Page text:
As well as seeing their own victories in these hawkish lurches, in more general terms, in the cravings of the Democrats for ‘relevance’, for the power they believe is a birthright denied them by history’s caprice, in Trump’s very erraticness lies hope. ‘He likes us,’ Chuck Schumer can be heard saying on a C-Span microphone, after the president’s abrupt and unlikely collaboration with Schumer and Pelosi on ‘Deferred Action for Childhood Arrivals’ immigration policy (to his own party’s rage). ‘Oh, it’s going to work out.’ Rarely have the illusions of a bankrupt centrism been so vividly and so pitifully visible.
All of this has produced some head-scratching. ‘What happened to Putin’s puppet?’ asked a Slatecorrespondent with weary sarcasm. What has happened is that state managers have proven less deluded than the intelligentsia. They recognised in Trump a metastasising of the culture of imperialism, its essence and its excrescences, a hypostasis of the original formula, not an antidote. The endless sloganising about ‘winning!’ was not sloganising; it is the essence of Trump’s doctrine. And the Pentagon has successfully harnessed this bombastic product of imperialist victory culture to its own extant objectives. That these are themselves earth-threatening doesn’t burden the Keith Olbermann wing of progressivism: they continue their search for Russian dolls. The Descent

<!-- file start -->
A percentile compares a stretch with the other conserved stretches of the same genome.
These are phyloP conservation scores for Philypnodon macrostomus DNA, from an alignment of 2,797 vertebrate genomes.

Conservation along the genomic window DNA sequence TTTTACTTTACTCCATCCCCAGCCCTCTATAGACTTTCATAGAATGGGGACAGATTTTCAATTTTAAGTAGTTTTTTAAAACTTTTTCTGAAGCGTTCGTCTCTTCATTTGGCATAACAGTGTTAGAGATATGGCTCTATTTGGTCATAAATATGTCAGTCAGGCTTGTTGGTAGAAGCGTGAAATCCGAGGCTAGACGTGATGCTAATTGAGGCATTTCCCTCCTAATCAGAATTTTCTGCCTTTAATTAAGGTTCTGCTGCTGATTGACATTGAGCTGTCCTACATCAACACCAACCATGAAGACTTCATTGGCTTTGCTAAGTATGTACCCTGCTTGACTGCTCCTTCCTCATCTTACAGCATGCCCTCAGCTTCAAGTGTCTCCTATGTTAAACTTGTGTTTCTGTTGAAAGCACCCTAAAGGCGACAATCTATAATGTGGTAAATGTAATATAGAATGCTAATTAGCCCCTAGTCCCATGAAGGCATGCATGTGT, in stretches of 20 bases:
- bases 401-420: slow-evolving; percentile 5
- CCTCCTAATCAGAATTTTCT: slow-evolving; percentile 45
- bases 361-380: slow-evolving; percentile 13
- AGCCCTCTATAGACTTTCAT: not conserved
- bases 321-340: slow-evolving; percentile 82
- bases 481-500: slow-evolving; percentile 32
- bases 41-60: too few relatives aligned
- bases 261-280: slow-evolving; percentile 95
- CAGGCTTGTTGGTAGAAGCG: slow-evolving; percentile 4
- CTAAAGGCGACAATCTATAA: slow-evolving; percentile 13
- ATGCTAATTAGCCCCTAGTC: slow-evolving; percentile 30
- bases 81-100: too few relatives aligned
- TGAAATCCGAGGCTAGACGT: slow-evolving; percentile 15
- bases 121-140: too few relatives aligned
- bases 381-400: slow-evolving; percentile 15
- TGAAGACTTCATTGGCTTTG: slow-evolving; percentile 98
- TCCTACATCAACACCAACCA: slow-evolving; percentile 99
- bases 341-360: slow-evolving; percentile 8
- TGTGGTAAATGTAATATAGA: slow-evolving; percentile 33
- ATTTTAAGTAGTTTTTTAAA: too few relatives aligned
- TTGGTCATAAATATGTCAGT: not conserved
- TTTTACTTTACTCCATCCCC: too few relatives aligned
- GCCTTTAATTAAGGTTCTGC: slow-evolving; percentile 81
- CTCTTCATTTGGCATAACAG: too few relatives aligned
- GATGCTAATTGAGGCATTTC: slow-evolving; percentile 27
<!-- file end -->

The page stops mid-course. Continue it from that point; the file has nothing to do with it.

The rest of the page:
On the military front, the full political collapse of the centre may have been averted or delayed, but the institutions of neoliberal globalisation are faltering. The Brexit crisis is one aspect of a general politicisation of the global economy and the breakdown of a supposed and once-heralded convergence toward a liberal world order. This is signalled in Trump’s rejection of the Trans Pacific Partnership (TPP) – at the cost of some hundreds of billions in future revenue for US corporations. There is a growing general recognition that ‘globalisation’ is not, in Timothy Morton’s terms, a ‘hyperobject’ exceeding the ability of mere mortals to apprehend it in its totality, and manifesting only in its effects: as much as a description or diagnosis it is, and always has been, an ideology, a project, and a set of distinctive institutional relationships through which the impediments to extracting surplus-value, not just trading barriers but above all various non-commodified sectors of national economies, are progressively rolled back.